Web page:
He didn’t win because he wasn’t as sharp as he usually is in major championship.
In Tiger’s CSI report, he pointed to two critical mistakes – finishing both the first and third rounds with bogeys at the 17th and 18th holes. Four shots. The difference in winning and losing this week.
Woods never had the spark, the swagger, the look that this was his tournament. His game was shaggy around the edges at times, and he paid for it. It’s a testament to his talent that he had a chance to win with two holes remaining.
When he eagled the par-5 13th, Woods’ body language changed. He walked faster. He looked like a man who knew where he was going. But he never got there.
This Masters may be remembered more for its cold temperatures and brutal scoring conditions than for Johnson’s victory. This is my 27th Masters, and I can’t recall anything similar to the week we just witnessed.
It didn’t crackle until Sunday afternoon but, despite the lack of spectacular scoring, it is a tournament that will be remembered for years. Years from now, people will say, "Remember the year when it was so cold and no one broke par?"
It will be remembered.
And so will Zach Johnson.
Saturday, April 07, 2007
I know what you’re thinking – Tiger’s going to win another Masters.
It’s what Tiger’s thinking.
It’s what almost everyone, maybe even Stuart Appleby, Justin Rose and Padraig Harrington, is thinking.
It’s what I’m thinking.
But this Masters is different than any Masters since Ban-Lon went out of style.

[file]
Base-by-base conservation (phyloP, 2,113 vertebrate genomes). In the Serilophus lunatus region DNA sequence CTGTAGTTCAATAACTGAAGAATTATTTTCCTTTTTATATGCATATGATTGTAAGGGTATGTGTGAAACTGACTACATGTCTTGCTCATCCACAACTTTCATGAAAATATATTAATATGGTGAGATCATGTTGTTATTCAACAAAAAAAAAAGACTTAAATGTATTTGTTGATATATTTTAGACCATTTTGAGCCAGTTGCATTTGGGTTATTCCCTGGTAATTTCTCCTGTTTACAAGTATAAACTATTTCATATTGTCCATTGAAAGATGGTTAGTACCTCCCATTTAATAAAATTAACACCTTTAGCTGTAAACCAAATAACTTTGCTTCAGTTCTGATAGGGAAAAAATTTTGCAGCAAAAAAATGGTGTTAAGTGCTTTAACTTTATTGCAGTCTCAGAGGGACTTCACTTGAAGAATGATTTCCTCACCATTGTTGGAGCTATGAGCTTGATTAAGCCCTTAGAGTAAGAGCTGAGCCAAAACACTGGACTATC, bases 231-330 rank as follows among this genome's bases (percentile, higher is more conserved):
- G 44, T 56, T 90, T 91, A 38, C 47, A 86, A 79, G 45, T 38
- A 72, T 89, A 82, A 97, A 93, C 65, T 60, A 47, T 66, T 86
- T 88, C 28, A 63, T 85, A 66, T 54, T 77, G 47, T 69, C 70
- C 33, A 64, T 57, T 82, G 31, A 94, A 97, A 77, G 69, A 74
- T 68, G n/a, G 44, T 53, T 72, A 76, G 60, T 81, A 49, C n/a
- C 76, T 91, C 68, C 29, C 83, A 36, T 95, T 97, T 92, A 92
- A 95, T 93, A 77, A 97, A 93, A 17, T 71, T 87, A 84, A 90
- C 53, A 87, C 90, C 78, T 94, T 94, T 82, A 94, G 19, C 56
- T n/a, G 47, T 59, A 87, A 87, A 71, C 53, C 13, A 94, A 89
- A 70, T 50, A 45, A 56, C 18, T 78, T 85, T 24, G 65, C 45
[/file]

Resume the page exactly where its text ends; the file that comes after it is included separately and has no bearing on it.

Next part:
It’s cold. It’s windy. It’s beyond tough.
It’s fair but only in a cruel sense because no one, not even the talented Mr. Woods, can tame Augusta National when it’s presented this way.
They’re playing last man standing in the final round of this Masters.
That’s why Woods is the obvious pick with 18 holes remaining. He hasn’t played his best golf – he’s hit a few too many loose shots and guessed wrong a few times with the wind – but there’s no one tougher with a golf club in their hand.
Hand Tiger a 7-iron and he could stare down Godzilla.
Stuart Appleby is a nice fellow and would be the first guy to ever win the Masters with surfer dude hair. But his major championship record is filled with unforgettable performances and it makes you wonder if he can get it done playing alongside Tiger.
Asked if he’d ever beaten Tiger at anything in their play time around Orlando, Appleby said, “No, no and no.”
And that’s all we need to know about that.
Justin Rose, still as baby-faced as the day he was born, is growing into a world-class player but the sense is he doesn’t have what this Sunday will demand.
Who does, other than Woods?
Padraig Harrington. He’s tougher than a $2 steak and it showed when he dunked a shot into the pond at the 15th, swallowed a double bogey then birdied the inexplicably diabolical 17th hole to get right back in the tournament.
Sunday at the Masters is what people dream about.
Right now, the same thought is running through almost everyone’s mind.
At most Masters – when that global warming thing was still alive in Augusta – spectator fashion has always had its place in the tournament universe.